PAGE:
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Procedural sedation ED leaflet

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  • As part of your treatment you have been given medication that relieves anxiety and helps relaxation. You may have required a strong painkiller to be administered, either by mouth or as an injection.
  • This is known as procedural sedation, medication that helps relax and/or provide pain relief whilst a procedure is being undertaken. The procedure could be the treatment of a shoulder dislocation or the applying of a plaster cast onto a broken ankle.
  • You may have experienced a short period of memory loss during the time that the sedation is working.
  • You have been kept in hospital until you recover sufficiently from the effects of the sedation and pain relief.
  • It is however possible that your judgement and/or coordination may be impaired for the next 24 hours.

What to do next?


  • Remain with a responsible adult. • Rest quietly.
  • Drink plenty of fluid and eat a light diet.


  • Drive a car or any other vehicles including bicycles.
  • Operate any machinery or appliances such as cookers or kettles.
  • Drink any alcohol or take other sedative medication and drugs.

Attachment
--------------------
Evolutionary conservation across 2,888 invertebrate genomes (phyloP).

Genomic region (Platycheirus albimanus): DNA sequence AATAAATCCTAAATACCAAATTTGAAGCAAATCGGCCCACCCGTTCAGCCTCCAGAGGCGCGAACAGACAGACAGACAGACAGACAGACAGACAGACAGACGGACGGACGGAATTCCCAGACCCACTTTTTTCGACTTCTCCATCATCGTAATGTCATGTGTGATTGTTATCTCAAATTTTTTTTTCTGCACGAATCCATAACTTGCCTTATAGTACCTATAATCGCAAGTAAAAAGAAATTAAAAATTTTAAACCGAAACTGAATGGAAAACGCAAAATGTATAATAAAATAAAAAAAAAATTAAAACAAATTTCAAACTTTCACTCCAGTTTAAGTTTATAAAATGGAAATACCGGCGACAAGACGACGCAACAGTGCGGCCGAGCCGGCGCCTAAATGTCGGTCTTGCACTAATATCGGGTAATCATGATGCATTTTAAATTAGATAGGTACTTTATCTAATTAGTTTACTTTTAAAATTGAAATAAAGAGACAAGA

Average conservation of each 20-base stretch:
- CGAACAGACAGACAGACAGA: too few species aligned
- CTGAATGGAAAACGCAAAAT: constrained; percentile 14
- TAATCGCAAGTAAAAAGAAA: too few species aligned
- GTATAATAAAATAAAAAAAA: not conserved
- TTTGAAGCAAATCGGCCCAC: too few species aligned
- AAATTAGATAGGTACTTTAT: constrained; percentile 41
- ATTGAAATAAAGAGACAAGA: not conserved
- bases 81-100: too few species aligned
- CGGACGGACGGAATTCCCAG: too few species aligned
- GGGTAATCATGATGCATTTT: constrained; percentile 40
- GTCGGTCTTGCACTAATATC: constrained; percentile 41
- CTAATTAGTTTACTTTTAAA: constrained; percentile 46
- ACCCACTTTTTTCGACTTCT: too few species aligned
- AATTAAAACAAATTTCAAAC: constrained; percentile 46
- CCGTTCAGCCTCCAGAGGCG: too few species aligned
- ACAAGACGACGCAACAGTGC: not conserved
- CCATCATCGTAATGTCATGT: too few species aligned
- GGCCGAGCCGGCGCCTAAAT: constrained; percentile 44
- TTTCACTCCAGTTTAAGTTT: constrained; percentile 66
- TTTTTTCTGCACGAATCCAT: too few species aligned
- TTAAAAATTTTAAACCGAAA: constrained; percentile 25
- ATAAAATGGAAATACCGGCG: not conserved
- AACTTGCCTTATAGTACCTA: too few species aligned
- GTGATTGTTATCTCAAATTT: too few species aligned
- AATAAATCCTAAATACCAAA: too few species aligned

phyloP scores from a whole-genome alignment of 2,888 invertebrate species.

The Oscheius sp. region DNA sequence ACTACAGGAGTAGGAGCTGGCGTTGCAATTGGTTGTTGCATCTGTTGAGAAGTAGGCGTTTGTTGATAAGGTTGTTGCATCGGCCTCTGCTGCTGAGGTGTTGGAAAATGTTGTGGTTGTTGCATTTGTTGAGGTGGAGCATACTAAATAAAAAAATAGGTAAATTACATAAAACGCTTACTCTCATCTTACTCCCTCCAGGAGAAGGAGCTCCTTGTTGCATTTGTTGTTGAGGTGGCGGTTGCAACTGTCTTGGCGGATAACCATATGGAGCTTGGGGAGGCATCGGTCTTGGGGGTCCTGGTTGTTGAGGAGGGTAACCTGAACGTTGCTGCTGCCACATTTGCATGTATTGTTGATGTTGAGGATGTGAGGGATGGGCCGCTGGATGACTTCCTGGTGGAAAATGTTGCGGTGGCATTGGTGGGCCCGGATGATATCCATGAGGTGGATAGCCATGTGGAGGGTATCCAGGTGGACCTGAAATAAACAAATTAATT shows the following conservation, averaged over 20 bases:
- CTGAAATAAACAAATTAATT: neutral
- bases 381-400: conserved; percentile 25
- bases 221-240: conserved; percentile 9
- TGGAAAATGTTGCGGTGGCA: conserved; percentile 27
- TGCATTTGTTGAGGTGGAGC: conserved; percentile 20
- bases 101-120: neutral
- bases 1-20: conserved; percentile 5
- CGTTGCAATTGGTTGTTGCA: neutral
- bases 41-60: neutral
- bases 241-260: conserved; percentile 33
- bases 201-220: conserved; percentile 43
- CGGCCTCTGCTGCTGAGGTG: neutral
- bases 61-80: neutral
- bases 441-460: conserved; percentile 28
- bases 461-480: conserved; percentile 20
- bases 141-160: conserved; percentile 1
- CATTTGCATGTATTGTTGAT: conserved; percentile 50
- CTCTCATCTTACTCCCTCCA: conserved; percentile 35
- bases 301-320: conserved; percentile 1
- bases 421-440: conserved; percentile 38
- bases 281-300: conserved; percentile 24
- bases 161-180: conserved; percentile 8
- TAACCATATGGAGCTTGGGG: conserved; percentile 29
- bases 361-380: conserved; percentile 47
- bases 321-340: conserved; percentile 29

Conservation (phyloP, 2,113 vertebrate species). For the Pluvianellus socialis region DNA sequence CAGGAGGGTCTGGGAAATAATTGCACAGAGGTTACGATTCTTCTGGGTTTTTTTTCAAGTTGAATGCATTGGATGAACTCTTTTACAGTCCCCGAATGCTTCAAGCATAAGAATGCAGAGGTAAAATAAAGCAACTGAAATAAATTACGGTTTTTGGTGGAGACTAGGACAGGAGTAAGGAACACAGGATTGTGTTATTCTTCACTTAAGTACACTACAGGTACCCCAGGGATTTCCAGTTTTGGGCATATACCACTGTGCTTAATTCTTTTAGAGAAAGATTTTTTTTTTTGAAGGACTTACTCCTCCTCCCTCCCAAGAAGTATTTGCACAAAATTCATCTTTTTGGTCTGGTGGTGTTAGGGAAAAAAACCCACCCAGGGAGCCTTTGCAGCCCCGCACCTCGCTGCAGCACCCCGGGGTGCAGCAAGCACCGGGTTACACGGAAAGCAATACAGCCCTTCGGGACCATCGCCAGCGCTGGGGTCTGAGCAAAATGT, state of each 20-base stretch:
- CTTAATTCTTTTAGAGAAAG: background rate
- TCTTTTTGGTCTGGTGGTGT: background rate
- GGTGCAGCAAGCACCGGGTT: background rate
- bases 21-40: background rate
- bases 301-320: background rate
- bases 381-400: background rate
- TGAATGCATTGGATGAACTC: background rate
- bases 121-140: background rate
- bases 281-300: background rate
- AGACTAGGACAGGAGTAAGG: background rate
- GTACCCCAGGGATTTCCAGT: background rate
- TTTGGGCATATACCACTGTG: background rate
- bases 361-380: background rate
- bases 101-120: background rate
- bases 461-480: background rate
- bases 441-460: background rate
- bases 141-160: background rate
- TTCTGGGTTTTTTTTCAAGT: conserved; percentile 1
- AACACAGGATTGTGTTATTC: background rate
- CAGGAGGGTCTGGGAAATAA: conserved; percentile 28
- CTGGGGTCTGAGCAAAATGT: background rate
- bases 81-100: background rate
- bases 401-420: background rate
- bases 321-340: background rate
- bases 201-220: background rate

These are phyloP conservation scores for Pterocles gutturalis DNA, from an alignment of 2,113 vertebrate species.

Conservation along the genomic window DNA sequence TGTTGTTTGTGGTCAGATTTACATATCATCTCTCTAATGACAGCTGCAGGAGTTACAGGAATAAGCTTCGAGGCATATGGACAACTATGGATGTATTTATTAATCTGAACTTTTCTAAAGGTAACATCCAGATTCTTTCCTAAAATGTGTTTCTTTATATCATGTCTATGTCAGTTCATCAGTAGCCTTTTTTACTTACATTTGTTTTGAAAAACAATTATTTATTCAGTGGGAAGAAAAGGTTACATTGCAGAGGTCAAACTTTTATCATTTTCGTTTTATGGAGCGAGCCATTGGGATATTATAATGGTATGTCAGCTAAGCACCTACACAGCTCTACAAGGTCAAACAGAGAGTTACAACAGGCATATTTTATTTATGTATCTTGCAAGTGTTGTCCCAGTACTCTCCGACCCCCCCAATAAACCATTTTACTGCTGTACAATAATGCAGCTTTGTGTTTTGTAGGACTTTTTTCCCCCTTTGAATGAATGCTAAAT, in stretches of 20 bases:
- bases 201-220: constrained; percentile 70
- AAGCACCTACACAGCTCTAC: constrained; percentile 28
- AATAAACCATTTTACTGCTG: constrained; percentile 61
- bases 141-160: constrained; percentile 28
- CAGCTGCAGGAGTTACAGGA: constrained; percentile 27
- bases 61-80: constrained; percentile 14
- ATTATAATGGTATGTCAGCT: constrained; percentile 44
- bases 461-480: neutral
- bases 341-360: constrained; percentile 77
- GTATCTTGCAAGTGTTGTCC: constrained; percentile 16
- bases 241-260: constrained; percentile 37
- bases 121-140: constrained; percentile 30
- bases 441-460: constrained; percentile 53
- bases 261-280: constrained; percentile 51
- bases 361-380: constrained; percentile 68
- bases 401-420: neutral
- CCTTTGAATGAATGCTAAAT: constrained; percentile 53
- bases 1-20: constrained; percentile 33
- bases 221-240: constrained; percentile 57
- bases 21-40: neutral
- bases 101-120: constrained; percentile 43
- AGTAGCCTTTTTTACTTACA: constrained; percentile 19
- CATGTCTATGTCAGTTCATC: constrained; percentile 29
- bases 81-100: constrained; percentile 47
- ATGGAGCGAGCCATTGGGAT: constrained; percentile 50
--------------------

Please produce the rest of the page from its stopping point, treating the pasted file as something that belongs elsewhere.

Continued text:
• Lock the toilet door, or make yourself inaccessible to the person looking after you.
  • Undertake activities involving heights.
  • Undertake sporting activities.
  • Be the sole carer for young children or dependent adults without any responsible help.
  • Sign any important documents.

When to resume activities?

  • Please use your judgement as to when to resume normal activities.
  • This leaflet only provides a general guide to the after-effects of procedural sedation. If you have any concerns following your procedure please seek medical advice.

When to seek medical advice?

  • If you experience any chest pain or shortness of breath after discharge home, please contact the department or return as soon as possible.
  • If you or your carer has any concerns either phone the Emergency Department for advice OR return to the department.
  • Please telephone your GP or NHS 111 should you have any worries or concerns following discharge from hospital.


  • For general medical advice please use the NHS website, the NHS 111 service, walk-in-centres, or your GP.
  • The NHS website provides online health information and guidance
  • The NHS 111 phone line offers medical help and advice from trained advisers supported by nurses and paramedics. Available 24 hours a day. Calls are free from landlines and mobile phones.
  • There are walk in and urgent treatment services at Brighton Station, in Crawley and at Lewes Victoria Hospital.


This article is intended for patients receiving care in Brighton & Hove or Haywards Heath.

The information in this article is for guidance purposes only and is in no way intended to replace professional clinical advice by a qualified practitioner.

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